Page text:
The Telegraph
Since 1st March, 1999
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Companies lose shield

New Delhi, May 5: The Supreme Court today ripped off the cloak of immunity companies embroiled in income-tax and financial irregularities have enjoyed till date by ruling that corporate bodies can also be criminally prosecuted and their head honchos and other executives arrested.

The Supreme Court also gave the lower courts the freedom to slap penalties on corporate entities for economic offences.

A five-judge full Constitution bench headed by Justice N. Santosh Hegde by a 3:2 majority set aside an earlier ruling of the court under which companies could not be prosecuted in economic offences as they were not a 'natural person' and could not be imprisoned if found guilty.

Justice K.G. Balakrishnan, writing the judgment for the majority, said courts trying corporate bodies can always impose fines.

There is no 'blanket immunity' to any company and in view of the large-scale financial irregularities witnessed in the country and its ripple effects in the economy as well as society, it is necessary that companies should face prosecution.

Justices D.M. Dharmadhikari and Arun Kumar agreed with Balakrishnan, forming the majority. Justice B.N. Srikrishna agreed with Hegde who dissented, making up the minority.

The minority view agreed with the earlier ruling that a company cannot be criminally prosecuted as it is not a 'natural person'.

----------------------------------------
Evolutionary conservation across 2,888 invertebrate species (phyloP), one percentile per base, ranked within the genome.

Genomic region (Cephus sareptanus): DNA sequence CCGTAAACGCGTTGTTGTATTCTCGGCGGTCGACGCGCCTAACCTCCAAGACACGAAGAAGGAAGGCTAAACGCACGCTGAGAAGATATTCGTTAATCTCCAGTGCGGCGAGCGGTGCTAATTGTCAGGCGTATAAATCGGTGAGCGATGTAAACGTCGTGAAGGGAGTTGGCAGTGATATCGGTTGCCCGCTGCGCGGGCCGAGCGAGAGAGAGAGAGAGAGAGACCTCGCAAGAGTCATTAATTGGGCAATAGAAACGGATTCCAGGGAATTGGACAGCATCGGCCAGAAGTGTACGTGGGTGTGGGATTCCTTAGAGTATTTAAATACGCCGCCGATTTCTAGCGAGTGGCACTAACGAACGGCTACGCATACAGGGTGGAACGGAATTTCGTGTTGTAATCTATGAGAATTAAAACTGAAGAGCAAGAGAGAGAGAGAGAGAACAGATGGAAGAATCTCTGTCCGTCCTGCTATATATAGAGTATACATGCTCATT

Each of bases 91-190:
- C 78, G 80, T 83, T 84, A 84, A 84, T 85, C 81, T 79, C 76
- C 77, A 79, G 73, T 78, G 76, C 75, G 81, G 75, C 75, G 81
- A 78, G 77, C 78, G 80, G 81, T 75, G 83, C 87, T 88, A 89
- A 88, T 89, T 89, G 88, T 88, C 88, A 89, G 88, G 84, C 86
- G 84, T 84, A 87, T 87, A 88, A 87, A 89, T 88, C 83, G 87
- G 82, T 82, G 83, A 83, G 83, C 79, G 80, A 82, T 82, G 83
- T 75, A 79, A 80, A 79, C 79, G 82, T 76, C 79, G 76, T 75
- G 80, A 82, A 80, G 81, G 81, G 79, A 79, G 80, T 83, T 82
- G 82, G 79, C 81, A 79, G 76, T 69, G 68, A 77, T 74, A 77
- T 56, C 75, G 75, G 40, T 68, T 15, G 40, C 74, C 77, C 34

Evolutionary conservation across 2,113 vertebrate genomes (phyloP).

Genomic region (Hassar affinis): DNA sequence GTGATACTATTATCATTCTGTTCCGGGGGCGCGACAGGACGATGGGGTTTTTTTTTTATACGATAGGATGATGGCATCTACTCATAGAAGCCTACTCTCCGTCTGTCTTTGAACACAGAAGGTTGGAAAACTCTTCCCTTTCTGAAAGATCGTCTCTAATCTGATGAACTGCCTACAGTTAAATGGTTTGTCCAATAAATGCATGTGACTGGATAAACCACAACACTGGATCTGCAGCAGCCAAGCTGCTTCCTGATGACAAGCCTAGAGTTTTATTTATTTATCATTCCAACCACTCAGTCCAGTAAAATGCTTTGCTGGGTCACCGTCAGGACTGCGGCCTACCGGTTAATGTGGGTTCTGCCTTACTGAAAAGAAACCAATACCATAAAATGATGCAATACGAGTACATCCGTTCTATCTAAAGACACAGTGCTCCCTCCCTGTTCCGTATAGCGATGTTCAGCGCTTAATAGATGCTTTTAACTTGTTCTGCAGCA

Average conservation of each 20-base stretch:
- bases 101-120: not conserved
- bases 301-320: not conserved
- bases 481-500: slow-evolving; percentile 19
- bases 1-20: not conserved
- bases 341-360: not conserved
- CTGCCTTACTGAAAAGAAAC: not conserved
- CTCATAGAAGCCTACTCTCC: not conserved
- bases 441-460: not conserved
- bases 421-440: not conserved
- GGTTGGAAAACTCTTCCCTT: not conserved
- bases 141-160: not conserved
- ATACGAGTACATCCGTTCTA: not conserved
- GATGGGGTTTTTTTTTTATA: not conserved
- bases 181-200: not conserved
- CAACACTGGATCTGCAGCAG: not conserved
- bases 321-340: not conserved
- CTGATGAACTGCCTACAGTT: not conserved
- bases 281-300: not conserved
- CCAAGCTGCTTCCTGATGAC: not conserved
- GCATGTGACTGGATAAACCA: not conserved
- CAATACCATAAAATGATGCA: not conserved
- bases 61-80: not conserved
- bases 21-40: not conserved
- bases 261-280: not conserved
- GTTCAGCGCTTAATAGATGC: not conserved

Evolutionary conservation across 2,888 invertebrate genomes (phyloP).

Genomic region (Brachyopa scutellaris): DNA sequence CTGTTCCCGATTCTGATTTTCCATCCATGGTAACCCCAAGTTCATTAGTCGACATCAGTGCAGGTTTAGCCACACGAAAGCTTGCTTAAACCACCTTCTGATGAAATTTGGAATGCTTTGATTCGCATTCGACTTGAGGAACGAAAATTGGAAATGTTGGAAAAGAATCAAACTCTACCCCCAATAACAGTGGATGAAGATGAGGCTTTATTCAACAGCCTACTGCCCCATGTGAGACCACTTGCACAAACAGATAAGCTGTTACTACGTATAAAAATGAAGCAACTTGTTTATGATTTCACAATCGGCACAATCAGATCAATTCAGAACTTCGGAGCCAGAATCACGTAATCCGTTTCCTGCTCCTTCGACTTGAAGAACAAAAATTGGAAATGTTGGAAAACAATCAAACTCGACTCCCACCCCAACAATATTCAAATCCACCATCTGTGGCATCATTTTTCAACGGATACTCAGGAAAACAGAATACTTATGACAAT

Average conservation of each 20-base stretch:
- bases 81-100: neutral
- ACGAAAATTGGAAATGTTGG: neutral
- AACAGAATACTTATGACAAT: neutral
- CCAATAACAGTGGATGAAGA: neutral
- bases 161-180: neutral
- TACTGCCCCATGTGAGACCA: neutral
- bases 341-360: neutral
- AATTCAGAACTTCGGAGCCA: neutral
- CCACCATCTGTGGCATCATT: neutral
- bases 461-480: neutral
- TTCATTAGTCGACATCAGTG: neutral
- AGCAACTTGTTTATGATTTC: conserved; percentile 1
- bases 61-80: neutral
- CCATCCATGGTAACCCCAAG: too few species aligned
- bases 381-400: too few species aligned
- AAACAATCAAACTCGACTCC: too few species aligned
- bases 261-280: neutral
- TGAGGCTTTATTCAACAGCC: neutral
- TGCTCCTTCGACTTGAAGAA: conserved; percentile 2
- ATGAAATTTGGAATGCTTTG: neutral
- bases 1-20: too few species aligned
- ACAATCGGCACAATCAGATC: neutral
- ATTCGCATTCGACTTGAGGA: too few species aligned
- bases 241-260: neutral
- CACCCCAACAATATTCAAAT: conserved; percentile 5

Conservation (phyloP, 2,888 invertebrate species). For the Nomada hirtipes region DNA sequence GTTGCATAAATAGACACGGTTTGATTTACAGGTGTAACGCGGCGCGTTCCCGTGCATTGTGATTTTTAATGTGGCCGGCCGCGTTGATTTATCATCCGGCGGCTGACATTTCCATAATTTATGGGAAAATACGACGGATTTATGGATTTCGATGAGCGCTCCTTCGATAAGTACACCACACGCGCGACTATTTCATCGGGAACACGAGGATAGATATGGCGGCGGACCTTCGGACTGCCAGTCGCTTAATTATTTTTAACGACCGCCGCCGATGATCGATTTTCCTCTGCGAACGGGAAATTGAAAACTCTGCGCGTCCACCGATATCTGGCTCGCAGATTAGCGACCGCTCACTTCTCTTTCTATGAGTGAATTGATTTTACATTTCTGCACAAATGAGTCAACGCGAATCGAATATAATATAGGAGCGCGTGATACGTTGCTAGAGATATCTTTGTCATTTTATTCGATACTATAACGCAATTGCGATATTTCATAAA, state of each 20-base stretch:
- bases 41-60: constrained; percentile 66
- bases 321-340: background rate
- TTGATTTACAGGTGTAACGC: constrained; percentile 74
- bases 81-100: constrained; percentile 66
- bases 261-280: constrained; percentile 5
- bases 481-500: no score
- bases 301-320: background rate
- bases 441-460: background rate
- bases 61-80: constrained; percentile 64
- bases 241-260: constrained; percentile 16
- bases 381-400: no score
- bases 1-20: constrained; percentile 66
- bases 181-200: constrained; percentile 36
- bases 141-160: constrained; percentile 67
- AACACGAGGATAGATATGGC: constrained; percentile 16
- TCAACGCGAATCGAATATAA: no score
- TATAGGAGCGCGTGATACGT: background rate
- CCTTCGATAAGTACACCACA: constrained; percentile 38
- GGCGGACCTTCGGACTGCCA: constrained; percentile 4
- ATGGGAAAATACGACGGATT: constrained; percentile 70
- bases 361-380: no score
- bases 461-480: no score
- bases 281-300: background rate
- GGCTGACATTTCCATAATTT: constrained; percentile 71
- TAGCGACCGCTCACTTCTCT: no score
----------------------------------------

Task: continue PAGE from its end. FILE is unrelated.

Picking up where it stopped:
The majority said: 'Once the court comes to a conclusion about the guilt, it is bound to prescribe punishment for the offence which was just like day following the night.'

The judgment came on a batch of petitions by companies like ANZ Grindlays Bank, Standard Chartered Bank, Iridium Telecom Ltd. and National Fertilizers. Some of these were involved in the 1991 securities scam and are now liable for criminal prosecution and fine.

Banks and financial institutions had challenged the Centre’s move to launch criminal prosecution against them and opposed fines.

The Centre prayed for prosecuting these companies and institutions arguing that provisions of Section 276 of the Income-Tax Act (IT Act) and Section 56 of the Foreign Exchange Regulation Act should be 'read in harmony' so that the errant companies were brought within the parameters of prosecution.

It said that 'since the penalty of imprisonment cannot be given to a company, the company will not be liable to imprisonment and only a fine can be imposed'.

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